3. Firstly, it is of course the Spirit who communicates to us conviction of sin and it is he who convicts of sin. When we sin we know it. The Holy Spirit convicts us and can keep us from temptation let alone sin (thus we pray in the Lord’s prayer ‘lead us not into temptation). The challenge: if you say that you cannot go without sinning for at least a day, does it not empty the cross of its power and the Spirit of his keeping power? 1 John 1:6-10 – I confess I was sinful at birth, I confess that I once walked in darkness and was as filthy as mud with regards to sin (v 8 & 9) but now I walk in the light, I am no longer a slave to sin but a slave to Christ. He who walks in Jesus does not walk in darkness at all because the blood of Christ cleanses us from all sin. There in lies the contradictory nature of that passage in John. Did he spend the night in the Dog and Rabbit before he wrote his pastoral epistle? No, he reconized the need for it to communicated that no one could deny sinful nature (ie original sin and the life that it produces) but we can also be cleansed from that sin.Balancing John with the rest of scripture gives us more light into what he is saying because, of course, we take scripture in context with the rest. Peter commands us to ‘Be Holy as the Lord is holy.’ Would he command it if it wasn’t possible? Another writes be perfect as your heavenly father is pefect. We cannot escape the high standard. The writer to the Hebrews states that without holiness no-one will see the Lord.Paul writes in Thessalonians the passage you read at study last night: may your whole body soul and spirit be preserved blameless until the coming of our Lord Jesus Christ. Why would God inspire Paul to write that if it were not possible?We must understand John to mean that we all share a sinful nature, no denying that. We also must see that John in that passage does hold our the posibility of walking pure. But in a sense, I feel that John may be addressing hypocrisy. Those walking in light, who are actually indulging in darkness saying they are doing nothing wrong at all, trying to hide sin.With regards to Corinthians, we walk in the light in as much as we are given revelation. And, as I said earlier, if God wants repentence for sin he will let us know. He certainly gets on my case.Its a matter of walking close to the Spirit. Surely when we are purposefully carrying about with us in our bodies the death and ressurection of Christ in our jar of clay bodies (2 Cor 4) we are aware of his light shining from us transforming us from glory into glory.Its true what you say, its a matter of walking close in the footsteps of Jesus, being kept by him. Now, that is a matter of bringing our whole self under the subjugation of Christ. If its possible for a second its possible for an hour, a day, or more.John Wesley taught about the possibility of Christian perfection (note, not sinless perfection because there is still the possibility, always is the possibility of falling) which says that its possible not to sin and thus be perfect…not that we become immune to sin because holiness demands co-operation with the Spirit.Although this doctrine is difficicult, we musn’t shy away from its challenge, which is what has happened in the Army today. Yet officers covenant themsevles to teach this biblical doctrine and anthing less is betrayal of covenant…ouch.Thats a non-calculated response of the top of my head. We will be looking at this in depth at the corps soon. I know you’ll be on the front row. :o)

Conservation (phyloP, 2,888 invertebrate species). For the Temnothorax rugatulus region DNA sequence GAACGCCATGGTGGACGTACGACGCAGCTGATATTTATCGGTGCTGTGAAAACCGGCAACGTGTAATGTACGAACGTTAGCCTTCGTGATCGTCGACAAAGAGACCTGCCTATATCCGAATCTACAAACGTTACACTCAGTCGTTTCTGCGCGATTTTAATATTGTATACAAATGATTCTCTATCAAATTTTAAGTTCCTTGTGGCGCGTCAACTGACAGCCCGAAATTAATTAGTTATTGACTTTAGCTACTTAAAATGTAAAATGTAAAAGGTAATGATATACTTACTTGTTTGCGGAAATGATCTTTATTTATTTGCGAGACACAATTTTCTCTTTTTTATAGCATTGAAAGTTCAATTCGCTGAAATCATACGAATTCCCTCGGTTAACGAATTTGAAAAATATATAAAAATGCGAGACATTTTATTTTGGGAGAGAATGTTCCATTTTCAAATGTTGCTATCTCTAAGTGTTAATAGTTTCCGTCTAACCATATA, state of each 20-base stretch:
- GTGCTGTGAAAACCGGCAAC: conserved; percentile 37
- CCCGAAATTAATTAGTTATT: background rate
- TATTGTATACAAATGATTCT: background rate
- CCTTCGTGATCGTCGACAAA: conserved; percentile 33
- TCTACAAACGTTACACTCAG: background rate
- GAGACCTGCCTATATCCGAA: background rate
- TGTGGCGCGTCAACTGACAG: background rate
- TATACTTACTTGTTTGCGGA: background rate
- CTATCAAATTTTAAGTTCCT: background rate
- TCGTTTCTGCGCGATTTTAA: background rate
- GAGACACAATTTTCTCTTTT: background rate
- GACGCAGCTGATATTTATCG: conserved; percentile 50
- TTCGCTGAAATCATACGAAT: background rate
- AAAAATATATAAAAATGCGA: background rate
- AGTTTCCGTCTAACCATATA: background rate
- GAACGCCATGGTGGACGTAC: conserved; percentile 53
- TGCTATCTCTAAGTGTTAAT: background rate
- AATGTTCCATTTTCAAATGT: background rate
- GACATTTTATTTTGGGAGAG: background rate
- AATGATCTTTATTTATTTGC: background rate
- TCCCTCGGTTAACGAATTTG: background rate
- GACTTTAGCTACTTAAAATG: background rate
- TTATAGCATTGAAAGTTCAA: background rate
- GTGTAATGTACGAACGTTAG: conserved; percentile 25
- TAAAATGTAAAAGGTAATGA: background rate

4. More thoughts….look at what John says in the very next verse; “My dear children, I write this to you so that you will not sin.” Of course, John recognises our weakness and says; “If anybody does sin, we have one who speaks to the Father in our defence – Jesus Christ, the Righteous One.” (1 John 2:1)But the whole purpose of John’s letter is to establish holiness in the hearts and lives of his readers. Look at chapter 3;”Everyone who sins breaks the law; in fact, sin is lawlessness. But you know that he appeared so that he might take away our sins… No one who lives in him keeps on sinning. No one who continues to sin has either seen him or known him… He who does what is right is righteous, just as he is righteous. He who does what is sinful is of the devil… No-one who is born of God will continue to sin… he cannot go on sinning, because he has been born of God… Anyone who does not do what is right is not a child of God;” (John 3:5-10 condensed)

  5. Andrew did I detect a quote from an article on holiness at bloodandfire.org.uk? It is good to see that you are well read ;-)Let me just add something about sinlessness. I am fond of Wesley’s definition of sin:”A willful transgression of a known law of God”It is quite possible through grace to refrain from sin as defined by Wesley.I can say, without arrogance or pride that by God’s grace I do this every day and have done so for some time.I still make mistakes, I still speak (impulsively) out of turn but I do not disobey my Lord.Love and prayers Andrew